December 2016 Vol 9, Special Issue: Payers’ Perspectives In Oncology: AVBCC 2016 Highlights - Integrated Care Models
Wayne Kuznar

Washington, DC—Transforming an oncology practice into one that incorporates value involves several key elements, including improved collaboration and coordination among the treating physicians and team building, said Diana Verrilli, Vice President and General Manager, Managed Care, Quality and Provider Solutions, Mc­Kesson Specialty Health, The Woodlands, TX, at the Sixth Annual Conference of the Association for Value-Based Cancer Care.

Although new payment models, like the Centers for Medicare & Medicaid Services (CMS) Oncology Care Model (OCM), emphasize quality in a shift toward value, from the payers’ perspective, incentives also exist to reduce avoidable medical spending and decrease the total cost of care. All value-based payment models whether clinical care pathways or care management, episode-based payment, or the oncology medical home focus on the total cost of care.

Physicians now must care “about what happens outside of their office, and be much more focused on what happens to the patients when they leave that office, and what’s likely to happen in terms of downstream utilization,” said Ms Verrilli.

She spoke of the experience at The US Oncology Network, where 80% of members are covered under value-based agreements. “When we think about this in the context of the Oncology Care Model, our world has really changed, at least in The US Oncology Network,” she said. “We think about the overall goal to advance and have better care, smarter spending, and healthier people.”

To accomplish this goal, oncologists must have a broad vision that encompasses the entire care continuum.

Episodes of care under the OCM are defined as 6 months of chemotherapy treatment. Every Medicare beneficiary who is covered under a fee-for-service arrangement is eligible to participate in the OCM. There are 2 forms of payment under the OCM, including a monthly fee of $160 per beneficiary, which “barely covers the practice transformation efforts that are required to support the program,” Ms Verrilli said. The second form of payment is a shared-savings performance-based payment to incentivize practices to lower the total cost of care.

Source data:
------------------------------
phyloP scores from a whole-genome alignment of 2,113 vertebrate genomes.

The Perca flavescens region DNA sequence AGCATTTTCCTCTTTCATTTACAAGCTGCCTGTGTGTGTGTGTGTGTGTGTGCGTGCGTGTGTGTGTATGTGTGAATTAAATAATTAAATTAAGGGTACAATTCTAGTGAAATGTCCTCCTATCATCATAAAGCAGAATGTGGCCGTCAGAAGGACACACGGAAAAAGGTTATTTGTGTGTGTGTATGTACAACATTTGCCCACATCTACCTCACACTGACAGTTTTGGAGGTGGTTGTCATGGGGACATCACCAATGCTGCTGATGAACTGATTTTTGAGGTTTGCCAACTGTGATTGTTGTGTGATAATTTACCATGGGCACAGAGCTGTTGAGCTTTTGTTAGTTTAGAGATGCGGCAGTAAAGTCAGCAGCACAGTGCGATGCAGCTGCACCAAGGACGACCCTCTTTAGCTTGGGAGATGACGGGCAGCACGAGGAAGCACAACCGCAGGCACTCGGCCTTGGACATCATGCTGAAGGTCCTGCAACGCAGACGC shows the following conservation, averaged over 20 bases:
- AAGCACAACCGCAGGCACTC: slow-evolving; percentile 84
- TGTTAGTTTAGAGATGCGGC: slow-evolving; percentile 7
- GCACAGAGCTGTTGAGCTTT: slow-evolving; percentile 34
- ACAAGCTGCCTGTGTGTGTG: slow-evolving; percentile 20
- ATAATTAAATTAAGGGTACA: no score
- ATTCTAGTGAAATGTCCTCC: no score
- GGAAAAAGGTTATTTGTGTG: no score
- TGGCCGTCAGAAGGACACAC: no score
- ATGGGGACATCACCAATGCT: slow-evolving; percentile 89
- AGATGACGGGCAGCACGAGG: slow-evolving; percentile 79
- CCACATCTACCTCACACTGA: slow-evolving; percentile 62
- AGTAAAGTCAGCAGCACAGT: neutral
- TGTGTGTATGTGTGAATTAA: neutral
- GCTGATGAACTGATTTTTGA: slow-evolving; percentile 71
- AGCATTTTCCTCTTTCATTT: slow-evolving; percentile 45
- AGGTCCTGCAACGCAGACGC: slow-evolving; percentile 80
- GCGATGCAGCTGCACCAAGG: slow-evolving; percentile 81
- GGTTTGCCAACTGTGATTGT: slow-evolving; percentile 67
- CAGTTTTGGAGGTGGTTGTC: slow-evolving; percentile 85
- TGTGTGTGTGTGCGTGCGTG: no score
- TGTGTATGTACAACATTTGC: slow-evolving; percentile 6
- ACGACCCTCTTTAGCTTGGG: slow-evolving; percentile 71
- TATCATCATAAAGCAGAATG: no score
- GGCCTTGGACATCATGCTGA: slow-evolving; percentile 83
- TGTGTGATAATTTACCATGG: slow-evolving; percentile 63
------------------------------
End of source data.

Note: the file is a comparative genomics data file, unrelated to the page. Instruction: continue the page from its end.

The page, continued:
The total healthcare expenditures under the OCM will be calculated after the first administration of chemotherapy or the fill date for oral chemotherapy prescriptions. Physicians will have an especially challenging time to monitor the fill rate unless the prescription is filled at a network pharmacy.

Transforming a Practice into an Oncology Care Model

Ms Verrilli spoke about assessing a practice’s readiness to transform into a value-based practice, especially fulfilling the provider requirements to participate in the OCM. “Not all practices are ready for this,” she said. “If they are on a fee-for-service system, they’ve been on that their entire careers, moving to this is really herculean, and it requires a lot of focus within the organization.”

The first assessment involves a gap analysis to understand the current state of the practice with regard to the OCM requirements. In this gap analysis, individuals will identify opportunities to support the transition from a volume-­based to a value-based oncology reimbursement model within the OCM requirements. “In particular, we develop a detailed tactical action plan with clear ownership within the practice…clear understanding of what the staffing needs are and where we need to hire, and where we can reuse or redeploy certain staff members within the organization,” she said. It is paramount to have a road map for the revenue cycle process with links to scheduling.

At The US Oncology Network, 12 practices involving 800 physicians and their care teams are participating in the OCM, and approximately 40,000 care episodes are initiated annually.